Effect of different sitting postures on lung capacity, expiratory flow, and lumbar lordosis

Fang Lin, Sriranjani Parthasarathy, Susan J. Taylor, Deborah Pucci, Ronald W. Hendrix, Mohsen Makhsous*

*Corresponding author for this work

Research output: Contribution to journalArticlepeer-review

74 Scopus citations


Objective: To investigate the effect of sitting posture on lung capacity and expiratory flow (LC-EF) and lumbar lordosis. Design: Repeated measures on 1 group of subjects in 4 postures. Setting: Laboratory. Participants: Seventy able-bodied volunteers. Interventions: Postures were assumed randomly: normal, with full ischial support and flat lumbar support; slumped, with the pelvis positioned in the middle of seat while leaning against the backrest; against the back part of the seat without ischial support (WO-BPS), with partially removed ischial support and an enhanced lumbar support; and standing. Main Outcome Measures: For LC-EF, forced vital capacity, maximum forced expiratory flow, forced expiratory volume in 1 second, and peak expiratory flow; and lumbar lordosis. Results: All LC-EF measures in standing were significantly superior to those in slumped and normal sitting, and 4 measures were significantly higher than in WO-BPS. In slumped sitting, LC-EF significantly decreased from that in normal sitting. WO-BPS sitting significantly increased 4 of the LC-EF measures from those in the normal sitting. Lumbar lordosis was the highest in standing and progressively decreased in WO-BPS, normal, and slumped sitting. Conclusions: Slumped sitting significantly decreased LC-EF and lumbar lordosis. Because it increases the lumbar lordosis and promotes LC-EF, the WO-BPS posture may be a better seating option for people sitting for a prolonged time.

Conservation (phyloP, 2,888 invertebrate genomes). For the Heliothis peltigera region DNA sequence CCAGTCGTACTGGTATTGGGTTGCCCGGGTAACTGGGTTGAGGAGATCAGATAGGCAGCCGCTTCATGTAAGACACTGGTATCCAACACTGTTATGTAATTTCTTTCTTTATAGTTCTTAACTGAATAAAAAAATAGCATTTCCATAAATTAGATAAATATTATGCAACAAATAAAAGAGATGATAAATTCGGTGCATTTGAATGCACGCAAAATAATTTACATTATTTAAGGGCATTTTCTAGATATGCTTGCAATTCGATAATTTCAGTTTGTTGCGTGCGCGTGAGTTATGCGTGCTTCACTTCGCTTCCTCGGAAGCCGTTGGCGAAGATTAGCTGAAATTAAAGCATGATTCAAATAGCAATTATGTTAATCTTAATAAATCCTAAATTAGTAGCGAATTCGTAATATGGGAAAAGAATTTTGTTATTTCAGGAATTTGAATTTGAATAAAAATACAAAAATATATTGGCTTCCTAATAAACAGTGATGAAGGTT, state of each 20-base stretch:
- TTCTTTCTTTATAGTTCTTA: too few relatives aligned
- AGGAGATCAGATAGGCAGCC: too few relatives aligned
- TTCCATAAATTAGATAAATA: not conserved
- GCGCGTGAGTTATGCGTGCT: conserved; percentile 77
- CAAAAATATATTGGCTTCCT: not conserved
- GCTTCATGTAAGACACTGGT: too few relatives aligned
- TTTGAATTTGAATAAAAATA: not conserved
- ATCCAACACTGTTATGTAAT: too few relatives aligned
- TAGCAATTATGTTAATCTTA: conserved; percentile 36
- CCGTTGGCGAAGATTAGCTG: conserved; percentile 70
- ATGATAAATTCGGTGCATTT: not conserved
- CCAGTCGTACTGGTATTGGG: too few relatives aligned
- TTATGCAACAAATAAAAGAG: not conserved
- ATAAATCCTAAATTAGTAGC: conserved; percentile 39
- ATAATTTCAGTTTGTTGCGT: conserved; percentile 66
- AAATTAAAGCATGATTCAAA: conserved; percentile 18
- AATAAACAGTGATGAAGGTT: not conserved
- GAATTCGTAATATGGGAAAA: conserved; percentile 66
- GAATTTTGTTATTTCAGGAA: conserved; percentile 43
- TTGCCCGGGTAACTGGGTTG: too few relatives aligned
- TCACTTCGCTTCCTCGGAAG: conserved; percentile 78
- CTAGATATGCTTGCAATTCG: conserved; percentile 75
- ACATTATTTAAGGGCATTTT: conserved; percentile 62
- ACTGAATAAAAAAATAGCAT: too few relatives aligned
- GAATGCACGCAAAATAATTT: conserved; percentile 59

Original languageEnglish (US)
Pages (from-to)504-509
Number of pages6
JournalArchives of physical medicine and rehabilitation
Issue number4
StatePublished - Apr 2006


  • Lordosis
  • Lung volume measurements
  • Posture
  • Rehabilitation

ASJC Scopus subject areas

  • Rehabilitation
  • Physical Therapy, Sports Therapy and Rehabilitation


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